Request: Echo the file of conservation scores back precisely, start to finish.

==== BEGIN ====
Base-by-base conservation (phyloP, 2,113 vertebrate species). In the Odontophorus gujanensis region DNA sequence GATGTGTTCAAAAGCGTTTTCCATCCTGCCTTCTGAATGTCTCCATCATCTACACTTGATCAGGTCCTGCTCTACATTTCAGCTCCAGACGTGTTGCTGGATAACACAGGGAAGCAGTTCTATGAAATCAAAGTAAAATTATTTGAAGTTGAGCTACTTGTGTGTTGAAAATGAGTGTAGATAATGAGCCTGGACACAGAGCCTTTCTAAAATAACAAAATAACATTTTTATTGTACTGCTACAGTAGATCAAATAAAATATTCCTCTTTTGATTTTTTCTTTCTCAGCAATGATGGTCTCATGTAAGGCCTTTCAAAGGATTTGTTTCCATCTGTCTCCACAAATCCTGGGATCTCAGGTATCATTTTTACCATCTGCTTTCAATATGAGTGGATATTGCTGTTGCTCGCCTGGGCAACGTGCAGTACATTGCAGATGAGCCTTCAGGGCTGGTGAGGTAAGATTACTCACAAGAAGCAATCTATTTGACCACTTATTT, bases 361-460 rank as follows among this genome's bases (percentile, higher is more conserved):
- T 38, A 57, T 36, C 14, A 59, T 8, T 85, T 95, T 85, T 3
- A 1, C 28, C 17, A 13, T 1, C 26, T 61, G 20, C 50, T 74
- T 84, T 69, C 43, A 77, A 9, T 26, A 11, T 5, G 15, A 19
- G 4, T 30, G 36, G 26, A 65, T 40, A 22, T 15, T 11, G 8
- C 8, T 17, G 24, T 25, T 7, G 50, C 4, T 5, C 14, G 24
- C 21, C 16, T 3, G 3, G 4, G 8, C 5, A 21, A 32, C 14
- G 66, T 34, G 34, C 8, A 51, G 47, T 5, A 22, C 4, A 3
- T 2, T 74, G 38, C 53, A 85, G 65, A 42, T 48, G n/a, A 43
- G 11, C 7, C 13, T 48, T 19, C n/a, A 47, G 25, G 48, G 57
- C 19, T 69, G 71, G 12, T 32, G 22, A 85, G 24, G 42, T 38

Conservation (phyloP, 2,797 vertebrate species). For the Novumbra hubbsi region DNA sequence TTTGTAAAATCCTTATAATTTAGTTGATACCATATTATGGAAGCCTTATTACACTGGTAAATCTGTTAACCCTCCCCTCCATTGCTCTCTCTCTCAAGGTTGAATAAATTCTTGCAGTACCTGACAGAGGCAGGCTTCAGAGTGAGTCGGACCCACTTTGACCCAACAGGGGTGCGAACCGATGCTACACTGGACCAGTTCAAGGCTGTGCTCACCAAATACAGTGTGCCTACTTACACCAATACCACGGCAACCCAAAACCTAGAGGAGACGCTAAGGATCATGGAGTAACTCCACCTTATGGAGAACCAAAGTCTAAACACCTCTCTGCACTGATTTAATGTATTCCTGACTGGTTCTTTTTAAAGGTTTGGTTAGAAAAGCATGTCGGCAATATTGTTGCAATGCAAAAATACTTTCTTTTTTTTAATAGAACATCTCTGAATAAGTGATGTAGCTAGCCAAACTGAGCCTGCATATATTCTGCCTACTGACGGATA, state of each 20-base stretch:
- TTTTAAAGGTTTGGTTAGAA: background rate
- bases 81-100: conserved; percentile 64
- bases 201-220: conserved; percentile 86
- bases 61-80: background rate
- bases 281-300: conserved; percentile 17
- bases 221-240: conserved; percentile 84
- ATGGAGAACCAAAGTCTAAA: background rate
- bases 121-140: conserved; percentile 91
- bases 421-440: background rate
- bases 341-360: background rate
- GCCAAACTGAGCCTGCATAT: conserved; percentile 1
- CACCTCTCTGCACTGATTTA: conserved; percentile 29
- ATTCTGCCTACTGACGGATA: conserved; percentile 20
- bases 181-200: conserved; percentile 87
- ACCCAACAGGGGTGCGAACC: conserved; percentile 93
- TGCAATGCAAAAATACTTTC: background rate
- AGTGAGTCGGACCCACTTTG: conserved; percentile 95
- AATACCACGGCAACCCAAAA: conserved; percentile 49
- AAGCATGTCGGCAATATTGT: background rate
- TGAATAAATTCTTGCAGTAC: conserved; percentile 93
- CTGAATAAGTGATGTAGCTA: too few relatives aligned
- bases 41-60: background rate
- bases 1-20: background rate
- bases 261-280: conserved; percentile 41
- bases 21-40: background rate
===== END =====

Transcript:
Base-by-base conservation (phyloP, 2,113 vertebrate species). In the Odontophorus gujanensis region DNA sequence GATGTGTTCAAAAGCGTTTTCCATCCTGCCTTCTGAATGTCTCCATCATCTACACTTGATCAGGTCCTGCTCTACATTTCAGCTCCAGACGTGTTGCTGGATAACACAGGGAAGCAGTTCTATGAAATCAAAGTAAAATTATTTGAAGTTGAGCTACTTGTGTGTTGAAAATGAGTGTAGATAATGAGCCTGGACACAGAGCCTTTCTAAAATAACAAAATAACATTTTTATTGTACTGCTACAGTAGATCAAATAAAATATTCCTCTTTTGATTTTTTCTTTCTCAGCAATGATGGTCTCATGTAAGGCCTTTCAAAGGATTTGTTTCCATCTGTCTCCACAAATCCTGGGATCTCAGGTATCATTTTTACCATCTGCTTTCAATATGAGTGGATATTGCTGTTGCTCGCCTGGGCAACGTGCAGTACATTGCAGATGAGCCTTCAGGGCTGGTGAGGTAAGATTACTCACAAGAAGCAATCTATTTGACCACTTATTT, bases 361-460 rank as follows among this genome's bases (percentile, higher is more conserved):
- T 38, A 57, T 36, C 14, A 59, T 8, T 85, T 95, T 85, T 3
- A 1, C 28, C 17, A 13, T 1, C 26, T 61, G 20, C 50, T 74
- T 84, T 69, C 43, A 77, A 9, T 26, A 11, T 5, G 15, A 19
- G 4, T 30, G 36, G 26, A 65, T 40, A 22, T 15, T 11, G 8
- C 8, T 17, G 24, T 25, T 7, G 50, C 4, T 5, C 14, G 24
- C 21, C 16, T 3, G 3, G 4, G 8, C 5, A 21, A 32, C 14
- G 66, T 34, G 34, C 8, A 51, G 47, T 5, A 22, C 4, A 3
- T 2, T 74, G 38, C 53, A 85, G 65, A 42, T 48, G n/a, A 43
- G 11, C 7, C 13, T 48, T 19, C n/a, A 47, G 25, G 48, G 57
- C 19, T 69, G 71, G 12, T 32, G 22, A 85, G 24, G 42, T 38

Conservation (phyloP, 2,797 vertebrate species). For the Novumbra hubbsi region DNA sequence TTTGTAAAATCCTTATAATTTAGTTGATACCATATTATGGAAGCCTTATTACACTGGTAAATCTGTTAACCCTCCCCTCCATTGCTCTCTCTCTCAAGGTTGAATAAATTCTTGCAGTACCTGACAGAGGCAGGCTTCAGAGTGAGTCGGACCCACTTTGACCCAACAGGGGTGCGAACCGATGCTACACTGGACCAGTTCAAGGCTGTGCTCACCAAATACAGTGTGCCTACTTACACCAATACCACGGCAACCCAAAACCTAGAGGAGACGCTAAGGATCATGGAGTAACTCCACCTTATGGAGAACCAAAGTCTAAACACCTCTCTGCACTGATTTAATGTATTCCTGACTGGTTCTTTTTAAAGGTTTGGTTAGAAAAGCATGTCGGCAATATTGTTGCAATGCAAAAATACTTTCTTTTTTTTAATAGAACATCTCTGAATAAGTGATGTAGCTAGCCAAACTGAGCCTGCATATATTCTGCCTACTGACGGATA, state of each 20-base stretch:
- TTTTAAAGGTTTGGTTAGAA: background rate
- bases 81-100: conserved; percentile 64
- bases 201-220: conserved; percentile 86
- bases 61-80: background rate
- bases 281-300: conserved; percentile 17
- bases 221-240: conserved; percentile 84
- ATGGAGAACCAAAGTCTAAA: background rate
- bases 121-140: conserved; percentile 91
- bases 421-440: background rate
- bases 341-360: background rate
- GCCAAACTGAGCCTGCATAT: conserved; percentile 1
- CACCTCTCTGCACTGATTTA: conserved; percentile 29
- ATTCTGCCTACTGACGGATA: conserved; percentile 20
- bases 181-200: conserved; percentile 87
- ACCCAACAGGGGTGCGAACC: conserved; percentile 93
- TGCAATGCAAAAATACTTTC: background rate
- AGTGAGTCGGACCCACTTTG: conserved; percentile 95
- AATACCACGGCAACCCAAAA: conserved; percentile 49
- AAGCATGTCGGCAATATTGT: background rate
- TGAATAAATTCTTGCAGTAC: conserved; percentile 93
- CTGAATAAGTGATGTAGCTA: too few relatives aligned
- bases 41-60: background rate
- bases 1-20: background rate
- bases 261-280: conserved; percentile 41
- bases 21-40: background rate